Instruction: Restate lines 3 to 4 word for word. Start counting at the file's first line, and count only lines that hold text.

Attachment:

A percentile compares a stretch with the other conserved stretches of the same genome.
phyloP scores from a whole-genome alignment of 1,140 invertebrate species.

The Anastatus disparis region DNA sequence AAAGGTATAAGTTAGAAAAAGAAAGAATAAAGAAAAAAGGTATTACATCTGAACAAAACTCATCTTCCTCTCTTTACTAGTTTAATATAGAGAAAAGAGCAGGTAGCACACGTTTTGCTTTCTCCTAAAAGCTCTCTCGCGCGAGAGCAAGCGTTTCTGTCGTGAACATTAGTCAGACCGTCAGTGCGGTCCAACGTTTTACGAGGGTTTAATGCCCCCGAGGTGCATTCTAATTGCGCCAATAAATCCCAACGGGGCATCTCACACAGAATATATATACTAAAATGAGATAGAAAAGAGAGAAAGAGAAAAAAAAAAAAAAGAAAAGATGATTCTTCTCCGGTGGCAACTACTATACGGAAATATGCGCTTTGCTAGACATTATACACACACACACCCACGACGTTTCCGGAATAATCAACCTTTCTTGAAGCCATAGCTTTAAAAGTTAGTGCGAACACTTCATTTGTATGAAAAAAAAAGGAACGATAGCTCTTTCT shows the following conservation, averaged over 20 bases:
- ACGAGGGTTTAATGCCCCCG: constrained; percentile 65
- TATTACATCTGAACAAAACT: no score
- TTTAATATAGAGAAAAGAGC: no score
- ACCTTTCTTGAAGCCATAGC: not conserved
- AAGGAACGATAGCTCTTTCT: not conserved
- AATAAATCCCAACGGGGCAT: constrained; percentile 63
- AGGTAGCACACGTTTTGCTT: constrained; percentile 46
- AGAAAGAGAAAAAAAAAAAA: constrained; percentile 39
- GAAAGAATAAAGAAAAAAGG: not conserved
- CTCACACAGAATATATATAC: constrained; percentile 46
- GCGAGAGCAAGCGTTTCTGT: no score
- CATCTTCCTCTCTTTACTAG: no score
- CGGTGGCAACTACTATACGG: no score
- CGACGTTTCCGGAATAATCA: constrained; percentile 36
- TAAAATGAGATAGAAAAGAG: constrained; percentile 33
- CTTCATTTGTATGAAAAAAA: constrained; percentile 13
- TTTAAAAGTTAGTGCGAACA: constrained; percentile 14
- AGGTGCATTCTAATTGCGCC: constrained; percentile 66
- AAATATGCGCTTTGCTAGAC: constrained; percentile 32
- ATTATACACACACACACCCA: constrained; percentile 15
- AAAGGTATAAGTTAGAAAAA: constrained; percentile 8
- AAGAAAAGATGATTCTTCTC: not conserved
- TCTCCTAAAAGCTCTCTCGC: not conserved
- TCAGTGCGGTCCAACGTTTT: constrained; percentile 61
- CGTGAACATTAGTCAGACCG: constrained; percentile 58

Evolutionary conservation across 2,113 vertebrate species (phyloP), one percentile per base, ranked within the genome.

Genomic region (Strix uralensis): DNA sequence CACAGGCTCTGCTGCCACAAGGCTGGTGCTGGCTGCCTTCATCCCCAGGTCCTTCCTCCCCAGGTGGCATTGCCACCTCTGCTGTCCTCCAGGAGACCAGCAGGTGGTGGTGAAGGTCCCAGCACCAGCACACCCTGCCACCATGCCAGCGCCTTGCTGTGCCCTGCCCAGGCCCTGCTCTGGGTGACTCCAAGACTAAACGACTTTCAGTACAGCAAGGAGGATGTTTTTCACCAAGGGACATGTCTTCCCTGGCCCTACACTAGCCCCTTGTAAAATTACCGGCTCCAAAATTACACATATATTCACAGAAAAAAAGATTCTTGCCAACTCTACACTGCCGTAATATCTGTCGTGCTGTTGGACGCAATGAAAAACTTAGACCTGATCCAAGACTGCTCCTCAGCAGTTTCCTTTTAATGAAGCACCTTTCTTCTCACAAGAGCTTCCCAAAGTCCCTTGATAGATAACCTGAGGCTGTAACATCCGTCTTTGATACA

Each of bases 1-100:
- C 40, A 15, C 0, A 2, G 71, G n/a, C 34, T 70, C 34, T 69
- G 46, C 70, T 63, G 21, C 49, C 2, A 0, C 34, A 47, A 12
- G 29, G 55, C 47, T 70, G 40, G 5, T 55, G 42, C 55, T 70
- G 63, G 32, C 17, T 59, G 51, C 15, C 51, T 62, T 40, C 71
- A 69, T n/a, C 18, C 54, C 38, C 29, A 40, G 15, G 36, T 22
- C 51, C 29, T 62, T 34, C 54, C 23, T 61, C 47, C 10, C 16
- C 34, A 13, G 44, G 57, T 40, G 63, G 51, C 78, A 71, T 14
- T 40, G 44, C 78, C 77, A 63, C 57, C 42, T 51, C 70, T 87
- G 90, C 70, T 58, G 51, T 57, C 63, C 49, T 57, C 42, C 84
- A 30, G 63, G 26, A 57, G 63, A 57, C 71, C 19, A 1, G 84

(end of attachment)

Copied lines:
The Anastatus disparis region DNA sequence AAAGGTATAAGTTAGAAAAAGAAAGAATAAAGAAAAAAGGTATTACATCTGAACAAAACTCATCTTCCTCTCTTTACTAGTTTAATATAGAGAAAAGAGCAGGTAGCACACGTTTTGCTTTCTCCTAAAAGCTCTCTCGCGCGAGAGCAAGCGTTTCTGTCGTGAACATTAGTCAGACCGTCAGTGCGGTCCAACGTTTTACGAGGGTTTAATGCCCCCGAGGTGCATTCTAATTGCGCCAATAAATCCCAACGGGGCATCTCACACAGAATATATATACTAAAATGAGATAGAAAAGAGAGAAAGAGAAAAAAAAAAAAAAGAAAAGATGATTCTTCTCCGGTGGCAACTACTATACGGAAATATGCGCTTTGCTAGACATTATACACACACACACCCACGACGTTTCCGGAATAATCAACCTTTCTTGAAGCCATAGCTTTAAAAGTTAGTGCGAACACTTCATTTGTATGAAAAAAAAAGGAACGATAGCTCTTTCT shows the following conservation, averaged over 20 bases:
- ACGAGGGTTTAATGCCCCCG: constrained; percentile 65